These MUTCD provisions have tasked each agency with actively managing its traffic signs according to the MUTCD guidance and ensuring that its traffic signs are performing as they are intended. It is generally believed that maintaining the daytime performance of traffic signs (i.e., placement, clarity of message, adequate sight lines, redundancy, and color) is more easily accomplished than maintaining the nighttime performance. Nighttime performance of traffic signs can be more difficult to maintain for a variety of reasons. One of the primary differences between daytime and nighttime sign performance is a material property called retroreflection. Retroreflection is a special type of reflection that redirects incident light (i.e., from headlights) back toward the source. In the case of highway application, traffic signs are made with retroreflective sign sheeting material that redirects headlamp illumination back toward the vehicle, thereby making the sign visible at nighttime to the vehicle driver. The specific measurement of retroreflection that is of interest is the “coefficient of retroreflectance,” abbreviated as RA. The FHWA has adopted the SI units for retroreflection; thus RA is measured in units of candelas per lux per square meter (cd/lx/m²). When discussed in quantitative terms, the coefficient of retroreflection is commonly referred to as retroreflectivity. Throughout this document, the term retroreflectivity will be understood to mean the coefficient of retroreflectivity (RA), unless otherwise stated.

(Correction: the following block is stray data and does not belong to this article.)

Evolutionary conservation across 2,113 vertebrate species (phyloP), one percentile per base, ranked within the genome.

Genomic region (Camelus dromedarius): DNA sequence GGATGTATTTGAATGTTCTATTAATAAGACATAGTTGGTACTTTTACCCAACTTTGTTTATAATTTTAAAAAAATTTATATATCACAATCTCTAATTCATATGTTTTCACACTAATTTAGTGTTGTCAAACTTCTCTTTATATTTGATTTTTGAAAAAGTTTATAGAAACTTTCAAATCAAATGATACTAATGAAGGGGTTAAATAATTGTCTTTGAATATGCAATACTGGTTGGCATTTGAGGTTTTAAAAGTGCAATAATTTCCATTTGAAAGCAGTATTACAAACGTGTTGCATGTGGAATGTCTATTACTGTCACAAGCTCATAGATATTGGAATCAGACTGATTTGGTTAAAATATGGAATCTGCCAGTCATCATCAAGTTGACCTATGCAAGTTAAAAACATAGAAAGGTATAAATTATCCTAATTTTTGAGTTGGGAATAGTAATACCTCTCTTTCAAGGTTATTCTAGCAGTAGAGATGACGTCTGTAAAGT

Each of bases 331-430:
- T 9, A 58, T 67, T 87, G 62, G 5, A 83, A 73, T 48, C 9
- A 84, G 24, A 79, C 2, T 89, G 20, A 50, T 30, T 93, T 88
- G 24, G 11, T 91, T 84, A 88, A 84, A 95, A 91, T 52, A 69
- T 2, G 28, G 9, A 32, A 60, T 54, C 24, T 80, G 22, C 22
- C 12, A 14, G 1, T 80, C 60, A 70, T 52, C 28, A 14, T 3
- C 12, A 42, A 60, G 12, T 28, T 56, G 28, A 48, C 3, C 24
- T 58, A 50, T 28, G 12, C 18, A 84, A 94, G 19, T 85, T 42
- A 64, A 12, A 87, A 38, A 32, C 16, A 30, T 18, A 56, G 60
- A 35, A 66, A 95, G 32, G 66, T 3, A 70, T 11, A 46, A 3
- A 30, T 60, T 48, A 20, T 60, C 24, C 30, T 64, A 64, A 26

The nighttime visibility of traffic signs that is provided through retroreflective sign sheeting materials is difficult to assess during daytime conditions using visual inspection methods. Furthermore, the retroreflective properties of all sign sheeting materials degrade over time making signs progressively less visible (i.e., less bright) at night. Environmental conditions, such as UV-radiation from the sun, moisture, and pollutants cause a substantial amount of the deterioration in retroreflective performance. However, loss of retroreflectivity can also occur due to vandalism, such as paint ball shots, gunshots, and spray paint. A good overall set of guidelines for the general maintenance of traffic signs is provided by the FHWA at https://www.fhwa.dot.gov/tfhrc/safety/pubs/90002/intro.htm.

As signs degrade and become less retroreflective, their effectiveness in communicating regulatory, warning, and guidance messages to road users at nighttime diminishes to the point that they cannot be seen or read in time for the driver to react properly. Thus, to maintain nighttime effectiveness, signs must be replaced before they reach the end of their useful retroreflective life. Until recently, little information was available about the levels of retroreflectivity necessary to meet the needs of drivers and thereby define the useful life of signs.(8) Research has led to the development of recommended minimum maintained levels of traffic sign retroreflectivity for regulatory, warning, and guide signs for currently available materials, vehicle fleet characteristics, and capabilities of the driving population.